A Frenchman (Leaud), sacked without warning from his civil service clerical job at the waterworks when the company is privatised. Utterly alone and friendless in his hideous flat, he decides to die at the hand of an assassin but, having paid for the contract, he falls in love with a flower seller (Clarke) and is plunged into dramatic events as he attempts to cancel his death.
The movies of Aki Kaurismaki grow yet curiouser and curiouser. It has, of course, become something of a parlour game to spot the familiar trademarks - the bleak landscapes, the black humour, the ironic eye for tiny but telling details, the overwhelming sense of the absurd. Even so, this decidely odd tragi-comic romance, made in English and on location in London, still asks for a large suspension of disbelief.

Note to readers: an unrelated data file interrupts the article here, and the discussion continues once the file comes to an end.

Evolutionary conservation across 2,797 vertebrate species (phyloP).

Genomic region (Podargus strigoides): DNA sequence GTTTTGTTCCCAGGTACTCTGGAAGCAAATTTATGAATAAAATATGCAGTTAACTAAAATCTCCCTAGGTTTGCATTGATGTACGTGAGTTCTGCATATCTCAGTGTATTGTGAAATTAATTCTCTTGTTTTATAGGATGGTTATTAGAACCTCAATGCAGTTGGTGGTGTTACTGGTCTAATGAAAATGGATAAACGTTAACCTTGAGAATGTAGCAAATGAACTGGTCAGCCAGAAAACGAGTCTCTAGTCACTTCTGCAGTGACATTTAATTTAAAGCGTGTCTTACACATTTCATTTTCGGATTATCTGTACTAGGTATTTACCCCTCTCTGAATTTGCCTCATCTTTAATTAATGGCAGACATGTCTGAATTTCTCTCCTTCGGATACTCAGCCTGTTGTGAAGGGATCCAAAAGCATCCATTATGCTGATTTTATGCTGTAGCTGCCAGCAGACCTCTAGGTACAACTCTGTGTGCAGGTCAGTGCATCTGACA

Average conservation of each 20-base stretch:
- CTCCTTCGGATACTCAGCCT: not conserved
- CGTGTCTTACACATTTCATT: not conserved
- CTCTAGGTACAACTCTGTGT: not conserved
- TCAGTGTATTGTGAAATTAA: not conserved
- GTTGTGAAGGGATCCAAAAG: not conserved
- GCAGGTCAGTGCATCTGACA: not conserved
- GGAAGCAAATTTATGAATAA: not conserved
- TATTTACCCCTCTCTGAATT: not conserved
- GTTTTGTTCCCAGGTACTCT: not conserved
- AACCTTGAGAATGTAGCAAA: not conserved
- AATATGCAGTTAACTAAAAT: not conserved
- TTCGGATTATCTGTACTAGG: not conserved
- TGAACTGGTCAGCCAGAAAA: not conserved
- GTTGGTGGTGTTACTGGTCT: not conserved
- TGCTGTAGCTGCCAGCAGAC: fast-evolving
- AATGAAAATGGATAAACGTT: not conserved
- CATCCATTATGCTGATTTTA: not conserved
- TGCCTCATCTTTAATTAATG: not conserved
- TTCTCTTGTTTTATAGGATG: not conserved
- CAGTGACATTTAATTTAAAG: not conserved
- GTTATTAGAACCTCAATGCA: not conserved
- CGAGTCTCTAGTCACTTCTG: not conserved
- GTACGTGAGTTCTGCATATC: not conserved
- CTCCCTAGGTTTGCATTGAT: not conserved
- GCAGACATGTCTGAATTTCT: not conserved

It's a nice idea, especially the parallel story of the dedicated killer, but the film is filled with improbabilities, not the least of which is Leaud himself as both actor and character - although the casting of veteran Serge Reggiani as the owner of a hamburger hut in the middle of a Hampstead cemetery, is a rare delight - and while it is fascinating to see the less attractive sides of London's landscape through the eyes of this highly original cult director and his permanent cameraman, it is ultimately difficult to get a grip on exactly what he's up to here.
A curious misfire from Ari Kaurismaki, but the london locations are shot with a fresh eye.